Rhodes College is celebrating its 175th anniversary, and although there have been changes throughout the years, one thing that never changes is the excitement of welcoming a new class.
The first day of classes is Aug. 23, and the college is expecting 484 first-time, first-year (FTFY) students in the Class of 2027.
The students come from 41 states, with Tennessee having the largest representation, followed by Texas, Georgia, Louisiana, Arkansas, and North Carolina.
Domestic students and international students of color make up 42 percent of the class of 2027. Excluding the United States, 16 countries are represented including Vietnam, Pakistan, Kyrgyzstan, Albania, Australia, China, Greece, Guatemala, India, Kenya, Myanmar, Netherlands, South Korea, Spain, Switzerland, and Thailand.
“This is the most diverse class in Rhodes history,” said President Jennifer Collins at the college’s recent Opening Convocation. “But here are some more facts about your fellow classmates. Many of you have founded non-profits, including organizations that help people in Kenya, Sri Lanka, and right here in Memphis. We have a jewelry maker, a baker, at least two circus performers, and amazing artists and writers. We have a world youth chess champion and a player on the U.S. Virgin Islands national soccer team.”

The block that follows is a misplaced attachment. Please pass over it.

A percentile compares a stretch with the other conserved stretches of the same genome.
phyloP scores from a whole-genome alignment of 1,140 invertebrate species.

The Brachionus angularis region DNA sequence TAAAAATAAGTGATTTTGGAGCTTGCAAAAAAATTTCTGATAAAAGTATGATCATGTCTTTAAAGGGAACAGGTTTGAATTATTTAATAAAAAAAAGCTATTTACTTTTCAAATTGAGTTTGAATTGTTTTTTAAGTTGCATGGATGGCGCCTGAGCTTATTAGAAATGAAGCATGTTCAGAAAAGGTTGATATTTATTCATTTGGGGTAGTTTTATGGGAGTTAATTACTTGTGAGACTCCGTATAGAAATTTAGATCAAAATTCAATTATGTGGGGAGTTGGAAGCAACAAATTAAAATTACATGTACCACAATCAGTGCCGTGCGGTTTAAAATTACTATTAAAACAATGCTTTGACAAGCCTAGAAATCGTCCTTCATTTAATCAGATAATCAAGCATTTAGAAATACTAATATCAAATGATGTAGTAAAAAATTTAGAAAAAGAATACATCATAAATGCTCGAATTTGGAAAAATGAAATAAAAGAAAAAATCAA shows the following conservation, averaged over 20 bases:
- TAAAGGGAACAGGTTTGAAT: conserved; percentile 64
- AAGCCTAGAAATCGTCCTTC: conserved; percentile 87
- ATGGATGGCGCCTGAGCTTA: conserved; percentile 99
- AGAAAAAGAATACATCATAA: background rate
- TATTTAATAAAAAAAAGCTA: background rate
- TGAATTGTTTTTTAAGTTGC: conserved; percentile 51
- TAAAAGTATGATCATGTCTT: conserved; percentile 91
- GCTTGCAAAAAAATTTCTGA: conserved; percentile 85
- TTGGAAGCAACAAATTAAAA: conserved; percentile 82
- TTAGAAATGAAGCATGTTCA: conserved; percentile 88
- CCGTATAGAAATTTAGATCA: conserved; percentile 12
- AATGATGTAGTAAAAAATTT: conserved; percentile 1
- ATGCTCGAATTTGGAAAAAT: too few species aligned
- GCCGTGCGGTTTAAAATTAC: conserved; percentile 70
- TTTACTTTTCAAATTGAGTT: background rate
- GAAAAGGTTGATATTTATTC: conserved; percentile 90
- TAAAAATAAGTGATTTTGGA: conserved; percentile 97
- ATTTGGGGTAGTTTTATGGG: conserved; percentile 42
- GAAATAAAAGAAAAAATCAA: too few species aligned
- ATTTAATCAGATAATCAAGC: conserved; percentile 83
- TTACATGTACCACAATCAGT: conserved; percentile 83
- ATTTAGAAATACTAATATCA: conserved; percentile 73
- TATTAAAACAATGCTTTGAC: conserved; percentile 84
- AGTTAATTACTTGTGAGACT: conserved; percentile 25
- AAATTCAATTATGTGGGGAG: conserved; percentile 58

Members of the Class of 2027 have standout academic credentials, with 91 percent having a high school GPA of 3.5 or higher and 48 percent ranking in the top 10 percent of their high school class. Sixteen served as student government presidents, 106 as club presidents, 119 as sports team captains, and 11 as music leaders, such as drum majors.
Among the top subjects of interest for the entering class are business, biology, politics and law, neuroscience, psychology, biochemistry and molecular biology, computer science, international studies, and English.
“Building a diverse student body is one thing. Making sure all students feel they belong is another. Rhodes is committed to fostering a community where every student understands they are valued and important,” said Gil Villanueva, vice president for enrollment and dean of admission and financial aid.